Clinical Placement Sites

Our clinical palcement sites are second to none. We have three Internationally renowned cancer centres: The Christie NHS Foundation Trust, the Clatterbridge Cancer Centre and Rosemere Cancer Centre.

Clinical and Academic experience

We use real, 21st century radiotherapy technologies.

State of the art facilities

Our state-of-the-art facilities include a CT scanner, Virtual Reality Radiotherapy Suite, Human Anatomy Resource Centre, Oncology Management System and Eclipse Treatment Planning System.

Successful students present work at national and international conferences

The best poster award at the annual Society and College of Radiographers Conference in 2015 went to a recent graduate of the MSc Radiotherapy. The poster was also accepted for the multi-disciplinary annual conference of the European Society for Radiotherapy and Oncology in 2015.

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Therapeutic radiographers play an important role for cancer patients as they are appropriately trained to plan and deliver radiotherapy treatment while ensuring each patient receives care and support and is treated as an individual. Read more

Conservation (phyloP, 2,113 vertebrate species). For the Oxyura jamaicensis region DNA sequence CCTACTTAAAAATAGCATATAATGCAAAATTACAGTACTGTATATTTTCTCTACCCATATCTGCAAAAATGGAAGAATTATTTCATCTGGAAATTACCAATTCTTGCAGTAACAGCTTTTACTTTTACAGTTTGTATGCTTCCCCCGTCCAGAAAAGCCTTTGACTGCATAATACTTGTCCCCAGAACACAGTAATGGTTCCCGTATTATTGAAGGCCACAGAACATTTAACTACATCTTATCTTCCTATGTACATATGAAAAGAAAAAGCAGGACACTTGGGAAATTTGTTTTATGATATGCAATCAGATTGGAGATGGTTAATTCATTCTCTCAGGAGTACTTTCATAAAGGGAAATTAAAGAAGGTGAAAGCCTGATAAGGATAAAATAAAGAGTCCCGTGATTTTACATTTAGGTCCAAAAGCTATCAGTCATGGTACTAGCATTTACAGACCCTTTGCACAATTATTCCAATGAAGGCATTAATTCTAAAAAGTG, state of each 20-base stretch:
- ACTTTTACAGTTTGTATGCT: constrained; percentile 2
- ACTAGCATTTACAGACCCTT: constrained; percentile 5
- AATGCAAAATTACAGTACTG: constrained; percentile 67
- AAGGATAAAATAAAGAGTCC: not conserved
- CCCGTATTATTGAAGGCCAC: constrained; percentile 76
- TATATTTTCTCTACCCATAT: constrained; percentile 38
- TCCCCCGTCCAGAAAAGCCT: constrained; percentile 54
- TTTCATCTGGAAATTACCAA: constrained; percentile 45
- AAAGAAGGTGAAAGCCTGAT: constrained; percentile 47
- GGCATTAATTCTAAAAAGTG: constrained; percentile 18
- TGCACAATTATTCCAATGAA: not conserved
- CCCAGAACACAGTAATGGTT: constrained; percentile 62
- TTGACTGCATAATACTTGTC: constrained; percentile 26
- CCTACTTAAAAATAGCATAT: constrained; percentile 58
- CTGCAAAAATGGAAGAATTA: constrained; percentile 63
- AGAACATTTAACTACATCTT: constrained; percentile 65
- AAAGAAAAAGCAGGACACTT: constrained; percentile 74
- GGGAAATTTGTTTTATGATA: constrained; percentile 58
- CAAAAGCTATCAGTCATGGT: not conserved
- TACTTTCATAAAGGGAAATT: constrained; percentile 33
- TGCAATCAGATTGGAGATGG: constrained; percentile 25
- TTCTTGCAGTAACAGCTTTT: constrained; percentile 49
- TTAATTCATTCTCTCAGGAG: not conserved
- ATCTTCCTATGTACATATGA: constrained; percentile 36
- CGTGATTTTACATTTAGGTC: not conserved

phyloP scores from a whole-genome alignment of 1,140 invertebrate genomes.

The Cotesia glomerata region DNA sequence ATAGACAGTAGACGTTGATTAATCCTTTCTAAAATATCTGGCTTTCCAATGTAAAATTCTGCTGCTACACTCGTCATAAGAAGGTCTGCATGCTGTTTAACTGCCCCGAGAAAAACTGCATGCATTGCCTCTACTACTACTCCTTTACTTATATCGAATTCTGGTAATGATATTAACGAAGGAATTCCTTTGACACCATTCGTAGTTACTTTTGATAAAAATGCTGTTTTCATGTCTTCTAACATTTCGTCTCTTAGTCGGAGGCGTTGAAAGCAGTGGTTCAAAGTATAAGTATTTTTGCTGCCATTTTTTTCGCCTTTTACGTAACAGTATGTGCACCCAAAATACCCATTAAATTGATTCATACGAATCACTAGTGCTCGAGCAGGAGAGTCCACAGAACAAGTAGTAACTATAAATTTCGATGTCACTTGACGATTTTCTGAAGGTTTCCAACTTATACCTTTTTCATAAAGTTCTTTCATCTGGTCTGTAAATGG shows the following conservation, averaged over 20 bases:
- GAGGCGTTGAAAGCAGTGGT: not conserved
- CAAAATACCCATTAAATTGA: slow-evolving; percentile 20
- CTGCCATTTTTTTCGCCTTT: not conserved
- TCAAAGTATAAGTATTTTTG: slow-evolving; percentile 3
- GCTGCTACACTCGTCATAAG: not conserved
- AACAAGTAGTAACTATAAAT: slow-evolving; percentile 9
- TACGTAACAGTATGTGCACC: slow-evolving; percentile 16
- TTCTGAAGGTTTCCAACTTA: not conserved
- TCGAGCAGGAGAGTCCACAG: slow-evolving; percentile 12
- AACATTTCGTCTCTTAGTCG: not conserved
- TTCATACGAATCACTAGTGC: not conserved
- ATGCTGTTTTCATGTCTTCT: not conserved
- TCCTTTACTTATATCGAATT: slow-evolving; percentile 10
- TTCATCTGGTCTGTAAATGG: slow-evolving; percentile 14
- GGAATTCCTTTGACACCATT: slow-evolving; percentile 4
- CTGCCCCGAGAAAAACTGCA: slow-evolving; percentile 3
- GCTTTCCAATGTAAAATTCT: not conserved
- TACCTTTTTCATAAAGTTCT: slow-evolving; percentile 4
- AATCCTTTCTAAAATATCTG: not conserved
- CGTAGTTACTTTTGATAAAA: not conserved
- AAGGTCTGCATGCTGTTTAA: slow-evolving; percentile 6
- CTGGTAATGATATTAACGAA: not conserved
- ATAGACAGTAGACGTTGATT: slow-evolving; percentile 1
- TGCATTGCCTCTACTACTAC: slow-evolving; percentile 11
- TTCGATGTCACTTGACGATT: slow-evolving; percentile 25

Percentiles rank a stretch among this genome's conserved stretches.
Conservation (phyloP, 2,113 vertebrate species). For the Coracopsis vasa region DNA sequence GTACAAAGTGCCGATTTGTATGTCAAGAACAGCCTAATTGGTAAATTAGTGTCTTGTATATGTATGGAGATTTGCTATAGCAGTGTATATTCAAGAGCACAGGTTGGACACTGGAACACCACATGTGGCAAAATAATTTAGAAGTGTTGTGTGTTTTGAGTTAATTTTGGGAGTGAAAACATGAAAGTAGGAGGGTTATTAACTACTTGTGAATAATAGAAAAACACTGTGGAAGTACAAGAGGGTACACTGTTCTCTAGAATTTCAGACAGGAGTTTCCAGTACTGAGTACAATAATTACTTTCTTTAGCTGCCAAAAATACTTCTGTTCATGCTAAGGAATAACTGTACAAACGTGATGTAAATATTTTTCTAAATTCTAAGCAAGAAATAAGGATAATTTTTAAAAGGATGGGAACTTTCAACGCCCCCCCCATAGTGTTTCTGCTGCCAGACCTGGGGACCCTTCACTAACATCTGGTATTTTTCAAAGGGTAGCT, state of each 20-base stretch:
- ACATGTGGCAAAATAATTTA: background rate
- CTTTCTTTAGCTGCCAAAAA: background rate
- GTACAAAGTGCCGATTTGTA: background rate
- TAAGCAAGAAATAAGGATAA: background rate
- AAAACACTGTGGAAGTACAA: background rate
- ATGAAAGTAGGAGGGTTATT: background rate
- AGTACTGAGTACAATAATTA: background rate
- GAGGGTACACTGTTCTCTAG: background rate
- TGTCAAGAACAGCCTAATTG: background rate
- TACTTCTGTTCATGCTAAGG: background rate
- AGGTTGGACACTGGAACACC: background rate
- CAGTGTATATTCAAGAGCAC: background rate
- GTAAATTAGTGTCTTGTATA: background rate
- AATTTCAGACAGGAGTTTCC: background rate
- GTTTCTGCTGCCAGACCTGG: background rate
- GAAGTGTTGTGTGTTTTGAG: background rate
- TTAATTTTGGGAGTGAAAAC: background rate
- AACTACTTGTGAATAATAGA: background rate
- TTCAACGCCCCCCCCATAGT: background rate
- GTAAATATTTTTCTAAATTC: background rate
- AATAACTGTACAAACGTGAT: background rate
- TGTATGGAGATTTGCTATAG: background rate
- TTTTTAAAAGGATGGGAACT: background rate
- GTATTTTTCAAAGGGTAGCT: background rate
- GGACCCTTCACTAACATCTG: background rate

Therapeutic radiographers play an important role for cancer patients as they are appropriately trained to plan and deliver radiotherapy treatment while ensuring each patient receives care and support and is treated as an individual. This programme has been developed to accelerate graduates into the radiotherapy workforce with the essential technical, communication and caring skills that are required in the NHS or private radiotherapy departments.

Key benefits

This course is accredited by the Health and Care Professions Council (HCPC) and on successful completion, you can apply to register with them for the protected title of Therapeutic Radiographer.

This course is also accredited by the Society and College of Radiographers (SCoR).

Course detail

We are recognised nationally and internationally as one of the leading education and training centres for Radiotherapy and Oncology, and are proud to have produced the Society and College of Radiographers national student of the year in 2013 (BSc Radiotherapy and Oncology). A recent Radiotherapy MSc graduate also obtained the UWE Santander Master's Bursary for research or work experience. He used the money to gain experience at the Peter Mac RT department in SABR and HEARTSPARE (treatment techniques) in Australia.